On That Proverbial Spoonful of Sugar
Posted on Friday, January 13th, 2012
Then there were the mints.
And now, presenting the next greatest cavity-fighter ever: ice cream!
Not just any old ice cream, though. Super special probiotic ice cream.
The researchers chose ice cream for this study because of its universal appeal, particularly among children. The probiotic ice cream used in the study was prepared by adding a freeze-dried culture of probiotic strains of Bifidobacterium lactis Bb-12 and Lactobacillus acidophilus La-5 and was manufactured by Amul, India, the authors explained. Both the probiotic ice cream and the control ice cream (no probiotic) had a vanilla flavor.
As ever, the basic idea: knock out or inhibit S. mutans and other pathogenic microbes involved in tooth decay. And did it work?
Well, just over 1/3 of the subjects showed a reduction of S. mutans in their saliva after eating the probiotic ice cream. But many with high bacterial counts got no effect. Maybe, speculated the authors, they needed a longer intervention or more “washout” time between eating the control and probiotic sample.
The full citation and abstract are available here.
Now, we understand the appeal of this kind of preventive approach. Most kids – and adults – are going to eat sweets no matter what. You have to help people by meeting them where they are, right?
And yet, where so many of us wind up is in a vicious cycle of unhealthy habits that fuel illness and dysfunction. We eat poorly. We take drugs to suppress symptoms yet don’t get to the root causes of illness. We’re sedentary, distracted, stressed. We reach for the quick fix, even if it makes us feel worse in the long run.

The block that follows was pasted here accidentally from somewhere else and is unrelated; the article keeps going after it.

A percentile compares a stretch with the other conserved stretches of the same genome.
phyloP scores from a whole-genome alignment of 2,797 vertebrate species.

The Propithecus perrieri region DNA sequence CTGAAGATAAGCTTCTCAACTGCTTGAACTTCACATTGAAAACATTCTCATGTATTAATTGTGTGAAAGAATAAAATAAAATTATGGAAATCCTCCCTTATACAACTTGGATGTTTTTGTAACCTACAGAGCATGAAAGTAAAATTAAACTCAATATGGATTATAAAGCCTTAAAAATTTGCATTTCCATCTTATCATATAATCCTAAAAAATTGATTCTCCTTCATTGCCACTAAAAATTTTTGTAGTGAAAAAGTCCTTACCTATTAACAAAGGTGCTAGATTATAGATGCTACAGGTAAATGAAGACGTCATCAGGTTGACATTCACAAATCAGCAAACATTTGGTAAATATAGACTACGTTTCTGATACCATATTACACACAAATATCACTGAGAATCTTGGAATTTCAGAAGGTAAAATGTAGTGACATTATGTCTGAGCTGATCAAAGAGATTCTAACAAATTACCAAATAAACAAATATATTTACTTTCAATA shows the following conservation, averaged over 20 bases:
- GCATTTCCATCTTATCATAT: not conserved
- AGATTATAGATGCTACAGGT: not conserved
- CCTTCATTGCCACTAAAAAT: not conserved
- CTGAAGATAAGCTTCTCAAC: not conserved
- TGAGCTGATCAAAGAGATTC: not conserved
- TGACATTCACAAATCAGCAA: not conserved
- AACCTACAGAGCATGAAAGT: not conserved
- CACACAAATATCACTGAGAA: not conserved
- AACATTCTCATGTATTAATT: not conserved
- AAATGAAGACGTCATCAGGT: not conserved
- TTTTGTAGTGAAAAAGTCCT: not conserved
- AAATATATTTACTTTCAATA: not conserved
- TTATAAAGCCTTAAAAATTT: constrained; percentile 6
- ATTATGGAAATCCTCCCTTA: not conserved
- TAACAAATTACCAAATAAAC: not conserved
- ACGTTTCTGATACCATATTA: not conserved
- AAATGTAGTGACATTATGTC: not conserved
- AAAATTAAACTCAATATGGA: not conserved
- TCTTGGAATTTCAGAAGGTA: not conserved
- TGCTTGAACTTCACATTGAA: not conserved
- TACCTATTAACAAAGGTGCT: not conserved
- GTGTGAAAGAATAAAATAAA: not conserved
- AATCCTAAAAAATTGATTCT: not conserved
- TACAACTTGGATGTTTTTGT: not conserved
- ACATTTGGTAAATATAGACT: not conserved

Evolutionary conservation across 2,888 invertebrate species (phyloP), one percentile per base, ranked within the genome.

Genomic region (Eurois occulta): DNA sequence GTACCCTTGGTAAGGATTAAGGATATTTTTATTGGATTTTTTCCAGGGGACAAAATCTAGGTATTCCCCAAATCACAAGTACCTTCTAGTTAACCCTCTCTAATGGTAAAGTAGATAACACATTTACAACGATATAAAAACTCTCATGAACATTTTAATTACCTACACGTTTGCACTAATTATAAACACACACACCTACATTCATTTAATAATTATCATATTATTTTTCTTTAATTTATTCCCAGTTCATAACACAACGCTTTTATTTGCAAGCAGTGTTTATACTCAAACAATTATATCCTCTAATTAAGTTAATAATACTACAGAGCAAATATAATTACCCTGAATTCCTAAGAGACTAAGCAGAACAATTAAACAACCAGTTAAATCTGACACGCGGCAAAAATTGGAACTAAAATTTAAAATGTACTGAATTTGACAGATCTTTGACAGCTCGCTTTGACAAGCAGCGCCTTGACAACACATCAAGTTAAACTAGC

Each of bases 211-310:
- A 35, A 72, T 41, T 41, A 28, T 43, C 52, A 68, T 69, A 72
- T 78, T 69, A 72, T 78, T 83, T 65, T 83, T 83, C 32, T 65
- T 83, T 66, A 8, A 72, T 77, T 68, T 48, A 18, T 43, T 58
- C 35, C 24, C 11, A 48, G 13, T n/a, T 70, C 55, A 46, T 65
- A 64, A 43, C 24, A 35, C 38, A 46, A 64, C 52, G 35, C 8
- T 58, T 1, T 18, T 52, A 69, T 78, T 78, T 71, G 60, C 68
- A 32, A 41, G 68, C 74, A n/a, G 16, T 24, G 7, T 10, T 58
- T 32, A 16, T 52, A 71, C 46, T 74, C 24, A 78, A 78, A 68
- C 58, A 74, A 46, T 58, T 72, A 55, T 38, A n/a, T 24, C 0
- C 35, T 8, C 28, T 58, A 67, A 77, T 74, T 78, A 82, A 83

Some have said that addicts don’t so much crave their substance of choice as they crave the relief it will bring from withdrawal. Feeding their addiction, they perpetuate it.
Similarly, interventions like “decay-fighting sweets” may reinforce the kinds of behaviors that raise the risk of decay. Yes, it’s harder to change behaviors, but it’s a surer, longer-lasting means to good oral (and physical) health.
As one dentist put it in an article we cited in our previous post on S. mutans,
I’m always open to new research that may offer suggestions for patients to avoid dental decay, and everyone would like there to be an easier way (just drink this or eat that), but brush, floss, and see your dentist is still the best. It’s not sexy, but it works.
There will be no post on Monday.